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Why I remain Catholic

Elizabeth Scalia, the blogger-extraordinaire at The Anchoress, has challenged her fellow Catholic bloggers to answer the question, "Why do I remain Catholic?" This is my attempt to answer this.

For me, being Catholic has never been a struggle. I have no amazing conversion story, I'm not a prodigal who has run home to the loving arms of Mother Church. It's kind of boring, actually; I've always been Catholic.

I knew Jesus was real in the Eucharist from a very early age. I was allowed to make my First Communion a year ahead of my classmates.

Despite the fact that I have both an undergraduate and a graduate degree in world religions, I've never been tempted to "jump ship." (I do have an abiding fondness for Buddha, but simply because I admire his tenacity in wrestling with life's Big Questions. He didn't get it all right, but he wasn't all wrong, either.)

I love the saints. I feel a strong and passionate connection and friendship to many of them. I talk to them all the time.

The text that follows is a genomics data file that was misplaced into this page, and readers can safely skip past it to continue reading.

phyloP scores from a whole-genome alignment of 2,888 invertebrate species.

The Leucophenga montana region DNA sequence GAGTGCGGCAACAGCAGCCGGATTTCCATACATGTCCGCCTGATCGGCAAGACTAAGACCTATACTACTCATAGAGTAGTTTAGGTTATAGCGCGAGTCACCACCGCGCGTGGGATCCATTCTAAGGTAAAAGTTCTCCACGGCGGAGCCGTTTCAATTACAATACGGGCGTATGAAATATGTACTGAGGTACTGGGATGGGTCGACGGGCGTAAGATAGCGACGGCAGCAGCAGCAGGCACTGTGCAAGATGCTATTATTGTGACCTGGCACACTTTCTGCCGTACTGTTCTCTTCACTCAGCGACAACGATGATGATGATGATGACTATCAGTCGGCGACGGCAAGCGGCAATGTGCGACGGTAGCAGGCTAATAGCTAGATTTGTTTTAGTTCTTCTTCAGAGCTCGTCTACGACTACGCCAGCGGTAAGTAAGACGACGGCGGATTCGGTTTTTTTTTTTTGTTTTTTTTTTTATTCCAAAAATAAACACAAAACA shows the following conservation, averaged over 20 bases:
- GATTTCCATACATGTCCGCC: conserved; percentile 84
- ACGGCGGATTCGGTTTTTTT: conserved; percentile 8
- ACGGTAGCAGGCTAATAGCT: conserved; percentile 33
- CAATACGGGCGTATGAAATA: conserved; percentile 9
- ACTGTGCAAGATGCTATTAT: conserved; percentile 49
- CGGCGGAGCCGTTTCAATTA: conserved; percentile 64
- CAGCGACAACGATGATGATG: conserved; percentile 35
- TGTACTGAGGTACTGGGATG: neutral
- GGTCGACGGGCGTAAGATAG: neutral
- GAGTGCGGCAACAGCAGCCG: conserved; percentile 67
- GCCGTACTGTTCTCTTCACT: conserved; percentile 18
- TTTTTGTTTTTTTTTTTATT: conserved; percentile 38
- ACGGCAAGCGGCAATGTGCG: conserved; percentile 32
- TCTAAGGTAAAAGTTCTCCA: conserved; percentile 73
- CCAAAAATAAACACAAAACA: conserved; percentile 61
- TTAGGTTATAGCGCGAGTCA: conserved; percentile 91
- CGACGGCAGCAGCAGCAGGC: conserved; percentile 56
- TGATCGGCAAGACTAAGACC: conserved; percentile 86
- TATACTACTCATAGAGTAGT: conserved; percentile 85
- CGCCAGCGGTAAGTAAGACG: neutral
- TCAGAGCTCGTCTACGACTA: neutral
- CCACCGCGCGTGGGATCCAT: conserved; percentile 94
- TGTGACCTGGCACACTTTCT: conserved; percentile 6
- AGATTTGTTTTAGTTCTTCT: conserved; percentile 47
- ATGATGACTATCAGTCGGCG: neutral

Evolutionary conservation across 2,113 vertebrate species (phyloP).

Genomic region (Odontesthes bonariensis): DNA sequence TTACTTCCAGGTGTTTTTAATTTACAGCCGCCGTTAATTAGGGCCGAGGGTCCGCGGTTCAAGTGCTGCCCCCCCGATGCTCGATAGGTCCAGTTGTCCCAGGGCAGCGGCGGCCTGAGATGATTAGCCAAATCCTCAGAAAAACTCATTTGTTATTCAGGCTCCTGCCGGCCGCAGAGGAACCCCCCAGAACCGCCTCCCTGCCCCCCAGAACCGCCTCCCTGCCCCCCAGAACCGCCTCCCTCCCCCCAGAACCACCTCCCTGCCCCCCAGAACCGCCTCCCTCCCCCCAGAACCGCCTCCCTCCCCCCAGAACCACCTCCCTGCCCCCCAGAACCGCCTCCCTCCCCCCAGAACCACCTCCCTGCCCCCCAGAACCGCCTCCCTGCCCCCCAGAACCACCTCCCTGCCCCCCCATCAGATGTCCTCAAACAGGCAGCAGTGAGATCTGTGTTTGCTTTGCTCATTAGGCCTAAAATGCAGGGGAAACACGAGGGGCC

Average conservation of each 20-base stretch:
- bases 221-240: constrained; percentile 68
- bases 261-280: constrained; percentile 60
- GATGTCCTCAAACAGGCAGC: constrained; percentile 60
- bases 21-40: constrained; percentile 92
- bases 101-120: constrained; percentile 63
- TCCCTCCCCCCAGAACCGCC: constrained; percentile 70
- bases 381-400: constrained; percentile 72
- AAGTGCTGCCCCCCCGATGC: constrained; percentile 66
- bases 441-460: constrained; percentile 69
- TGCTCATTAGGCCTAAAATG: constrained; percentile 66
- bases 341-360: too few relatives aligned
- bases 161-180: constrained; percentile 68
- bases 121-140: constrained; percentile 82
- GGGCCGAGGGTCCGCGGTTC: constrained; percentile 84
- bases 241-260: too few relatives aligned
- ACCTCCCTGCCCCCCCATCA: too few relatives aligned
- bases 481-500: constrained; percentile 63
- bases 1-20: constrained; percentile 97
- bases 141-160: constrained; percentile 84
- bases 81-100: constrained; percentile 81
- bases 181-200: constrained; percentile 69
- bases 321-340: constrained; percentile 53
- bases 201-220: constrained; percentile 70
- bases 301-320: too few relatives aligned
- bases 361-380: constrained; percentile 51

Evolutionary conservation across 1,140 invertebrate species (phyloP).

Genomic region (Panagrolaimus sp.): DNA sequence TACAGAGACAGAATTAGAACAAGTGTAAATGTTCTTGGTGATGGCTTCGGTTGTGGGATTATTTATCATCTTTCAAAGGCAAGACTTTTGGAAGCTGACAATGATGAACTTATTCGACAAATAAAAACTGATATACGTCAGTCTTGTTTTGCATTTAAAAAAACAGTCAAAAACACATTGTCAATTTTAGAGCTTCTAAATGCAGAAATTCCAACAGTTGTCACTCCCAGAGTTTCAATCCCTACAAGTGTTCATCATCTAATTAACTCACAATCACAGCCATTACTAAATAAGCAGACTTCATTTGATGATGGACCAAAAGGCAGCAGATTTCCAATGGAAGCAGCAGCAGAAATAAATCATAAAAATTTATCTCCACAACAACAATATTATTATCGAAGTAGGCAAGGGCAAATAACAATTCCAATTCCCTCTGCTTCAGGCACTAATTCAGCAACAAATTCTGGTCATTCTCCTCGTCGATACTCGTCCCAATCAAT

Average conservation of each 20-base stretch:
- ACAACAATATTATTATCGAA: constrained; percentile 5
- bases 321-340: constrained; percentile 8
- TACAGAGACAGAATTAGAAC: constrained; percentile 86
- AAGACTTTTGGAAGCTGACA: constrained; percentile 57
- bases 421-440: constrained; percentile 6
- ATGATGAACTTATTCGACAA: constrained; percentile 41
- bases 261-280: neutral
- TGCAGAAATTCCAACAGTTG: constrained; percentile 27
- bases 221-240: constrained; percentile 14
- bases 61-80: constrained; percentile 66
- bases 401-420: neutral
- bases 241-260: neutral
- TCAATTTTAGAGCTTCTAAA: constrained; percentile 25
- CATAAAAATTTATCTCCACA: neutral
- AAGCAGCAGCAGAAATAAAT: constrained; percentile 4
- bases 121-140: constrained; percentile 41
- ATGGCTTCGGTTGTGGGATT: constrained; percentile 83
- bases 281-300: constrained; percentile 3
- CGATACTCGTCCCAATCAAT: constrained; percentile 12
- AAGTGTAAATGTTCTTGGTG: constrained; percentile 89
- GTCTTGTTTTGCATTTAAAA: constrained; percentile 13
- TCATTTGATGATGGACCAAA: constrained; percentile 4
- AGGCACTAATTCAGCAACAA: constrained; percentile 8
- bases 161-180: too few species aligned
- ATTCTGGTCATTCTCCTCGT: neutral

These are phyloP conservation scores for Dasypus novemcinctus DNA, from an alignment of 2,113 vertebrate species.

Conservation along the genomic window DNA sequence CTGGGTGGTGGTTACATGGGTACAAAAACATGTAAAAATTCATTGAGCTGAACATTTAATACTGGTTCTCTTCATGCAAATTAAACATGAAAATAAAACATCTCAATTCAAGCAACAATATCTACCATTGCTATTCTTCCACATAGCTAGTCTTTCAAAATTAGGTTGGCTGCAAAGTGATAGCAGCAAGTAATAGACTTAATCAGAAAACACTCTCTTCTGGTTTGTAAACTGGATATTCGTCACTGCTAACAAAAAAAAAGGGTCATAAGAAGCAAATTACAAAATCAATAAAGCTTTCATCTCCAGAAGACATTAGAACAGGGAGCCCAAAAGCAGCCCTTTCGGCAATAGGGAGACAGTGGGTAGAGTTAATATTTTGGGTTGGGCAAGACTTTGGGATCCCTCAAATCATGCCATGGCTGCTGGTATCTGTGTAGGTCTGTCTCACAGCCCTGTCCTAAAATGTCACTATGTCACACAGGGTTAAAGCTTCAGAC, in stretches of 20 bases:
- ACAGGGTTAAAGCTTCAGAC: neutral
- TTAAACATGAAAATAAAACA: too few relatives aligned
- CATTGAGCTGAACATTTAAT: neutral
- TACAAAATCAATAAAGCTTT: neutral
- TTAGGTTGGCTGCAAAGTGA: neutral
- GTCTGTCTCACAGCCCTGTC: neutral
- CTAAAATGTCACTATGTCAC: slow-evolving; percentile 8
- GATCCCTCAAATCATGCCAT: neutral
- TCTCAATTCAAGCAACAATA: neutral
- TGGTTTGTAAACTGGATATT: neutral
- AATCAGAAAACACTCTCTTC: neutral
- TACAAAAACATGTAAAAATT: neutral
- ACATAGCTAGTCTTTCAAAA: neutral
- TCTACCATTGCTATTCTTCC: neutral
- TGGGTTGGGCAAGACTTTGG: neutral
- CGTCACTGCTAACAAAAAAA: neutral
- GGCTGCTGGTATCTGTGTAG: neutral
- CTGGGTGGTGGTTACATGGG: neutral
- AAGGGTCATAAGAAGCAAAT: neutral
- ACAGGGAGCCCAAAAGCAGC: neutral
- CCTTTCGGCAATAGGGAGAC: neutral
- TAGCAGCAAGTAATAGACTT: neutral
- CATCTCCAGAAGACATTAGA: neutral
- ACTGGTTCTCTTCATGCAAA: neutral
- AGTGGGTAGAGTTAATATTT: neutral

In my mind's eye, I can still see the black and red drawings in the Baltimore Catechism that neatly summed up huge theological truths in a way I could understand.

When I was 15, my parents sent me to Fatima, and I pledged myself to Our Lady. She has been far more faithful to me than I have been to her.

I vividly remember St. John Paul II being elected pope, and I became an adult in the church under his tutelage.

I love the liturgical calendar, the seasons of the church, that allow for mourning and celebration, temperance and conviviality.

Why do I remain Catholic? I remain Catholic because I believe Jesus is who He says He is, and that He founded a Church. I believe Christ gave us the sacraments. I believe in the powerful words of John, chapter 6: "I am the bread of life." I believe that Christ appointed Peter and his successors to guide us in the faith.

Credo: I believe.

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